Snow Goose Fes­ti­val

Serve Daily - - INSIDE - By Ed Helmick for Serve Daily

We are lucky in Utah to have nearby one of the largest an­nual mi­gra­tion vis­its of Snow Geese in the United States. From Mid-Fe­bru­ary to Mid-March an es­ti­mated 20,000 Snow Geese stop for rest and nour­ish­ment at the Gun­ni­son Bend Reser­voir west of Delta, Utah. This species of goose, na­tive to North Amer­ica, is all white ex­cept for black wing tips and un­der­wings that are barely vis­i­ble on the ground. An oc­ca­sional vari­ant is seen with gray/blue plumage. The birds leave the lake early in the morn­ing to feed in the lo­cal farm fields and re­turn to the lake mid-morn­ing; fly­ing off again late af­ter­noon to feed in the fields be­fore re­turn­ing to the lake again. The snow geese are on their 3,000-mile mi­gra­tion back to the Cana­dian Arc­tic af­ter win­ter­ing in south­ern Cal­i­for­nia and Mex­ico.

My wife and I dis­cov­ered this amaz­ing nat­u­ral event last year when we saw an ad for the “Delta Snow Goose Fes­ti­val.” The 2018 Snow Goose Fes­ti­val is sched­uled for Fe­bru­ary 23 and 24. Last year we chose to go out on a non-fes­ti­val day to avoid the crowds be­cause we thought that would be bet­ter for my pho­to­graphic in­ter­est. We had a lit­tle dif­fi­culty in find­ing the Gun­ni­son Bend Reser­voir and I fi­nally con­ceded to my wife and asked di­rec­tions. When we ar­rived at the lake the half dozen peo­ple we saw were anx­iously await­ing the re­turn of the snow geese from their morn­ing feed­ing. Soon we be­gan to hear the honk­ing sound of in­bound geese. Then we saw what looked like a faint cloud mov­ing to­ward us. Even­tu­ally, we saw in­di­vid­ual birds, hun­dreds of them. They cir­cled the lake sev­eral times be­fore the flock landed as a large clus­ter of birds. Then it was quiet again. The birds kept them­selves close to­gether on the wa­ter a white is­land on the lake. What an in­cred­i­ble sight.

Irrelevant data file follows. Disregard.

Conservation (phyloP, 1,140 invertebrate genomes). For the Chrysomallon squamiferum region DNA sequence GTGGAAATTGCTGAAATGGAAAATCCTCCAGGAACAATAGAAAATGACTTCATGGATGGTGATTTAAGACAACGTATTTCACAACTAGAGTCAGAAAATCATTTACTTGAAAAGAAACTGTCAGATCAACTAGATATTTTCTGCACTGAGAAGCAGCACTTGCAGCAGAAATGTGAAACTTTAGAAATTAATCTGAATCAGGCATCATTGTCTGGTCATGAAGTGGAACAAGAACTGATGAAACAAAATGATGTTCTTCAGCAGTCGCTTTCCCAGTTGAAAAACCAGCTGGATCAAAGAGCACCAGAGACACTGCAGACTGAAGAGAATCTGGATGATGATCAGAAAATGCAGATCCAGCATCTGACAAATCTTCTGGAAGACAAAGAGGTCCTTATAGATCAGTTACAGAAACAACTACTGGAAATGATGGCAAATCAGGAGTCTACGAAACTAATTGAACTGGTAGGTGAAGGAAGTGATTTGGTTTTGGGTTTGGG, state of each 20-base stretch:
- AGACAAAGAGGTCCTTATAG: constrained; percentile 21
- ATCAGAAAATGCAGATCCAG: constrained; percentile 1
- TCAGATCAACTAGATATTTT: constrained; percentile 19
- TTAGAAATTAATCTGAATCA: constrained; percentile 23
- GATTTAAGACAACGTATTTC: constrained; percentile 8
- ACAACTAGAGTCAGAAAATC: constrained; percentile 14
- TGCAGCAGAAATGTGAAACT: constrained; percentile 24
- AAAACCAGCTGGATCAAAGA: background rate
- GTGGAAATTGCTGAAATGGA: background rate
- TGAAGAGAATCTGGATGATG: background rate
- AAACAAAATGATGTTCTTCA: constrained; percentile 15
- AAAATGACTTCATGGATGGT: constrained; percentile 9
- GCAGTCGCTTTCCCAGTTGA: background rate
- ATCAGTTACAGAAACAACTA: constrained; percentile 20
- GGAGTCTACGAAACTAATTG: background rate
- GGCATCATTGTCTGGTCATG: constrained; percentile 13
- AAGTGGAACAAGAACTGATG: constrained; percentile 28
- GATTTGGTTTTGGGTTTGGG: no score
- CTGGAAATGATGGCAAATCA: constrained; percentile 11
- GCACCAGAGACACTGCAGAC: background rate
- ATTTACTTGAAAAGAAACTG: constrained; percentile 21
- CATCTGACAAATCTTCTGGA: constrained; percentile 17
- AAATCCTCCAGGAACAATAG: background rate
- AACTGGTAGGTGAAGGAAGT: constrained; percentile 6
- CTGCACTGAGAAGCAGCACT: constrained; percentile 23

Then some­one told us that fur­ther around the lake was an even larger clus­ter of snow geese. What we found was a clus­ter of birds that must have num­bered in the thou­sands. I had to put a wide an­gle lens on the cam­era to show the ex­panse of birds tightly spread across the sur­face of the wa­ter. From a dis­tance, the birds ap­peared to be bob­bing qui­etly in a rest­ful state.

We moved to an­other por­tion of the lake where we spot­ted a smaller clus­ter of birds, maybe 200 to 300, that were fairly close to the shore­line with the sun to our back. With binoc­u­lars and a tele­photo lens on the cam­era, we could eas­ily see in­di­vid­ual birds and their be­hav­ior. There was quite a va­ri­ety in size and ma­tu­rity of the birds. I have read that the av­er­age Snow Goose weighs about 6 pounds. Most of them were not in a state of rest and in fact were mov­ing around within their group quite a bit. As we watched the wind drifted the group of birds close to the shore­line to our left and the whole group turned into the wind to pad­dle back to our right.

Oc­ca­sion­ally one or two of the larger birds would rise up out of the wa­ter with out­stretched wings. This is a pretty im­pres­sive sight with the black un­der­side of the of Af­ter about wing sev­eral three show­ing feet. hours and a of typ­i­cal watch­ing wing­span this group of snow geese some­thing spooked them and in a mat­ter of sec­onds sev­eral hun­dred very vo­cal birds took to the air. A quick splash with their feet and wings flap­ping this mass of geese took off a few hun­dred yards in front of us. What an in­cred­i­ble wildlife ex­pe­ri­ence. A sight and sound we will re­mem­ber for­ever.

Photo: Ed Helmick

Snow Geese take flight

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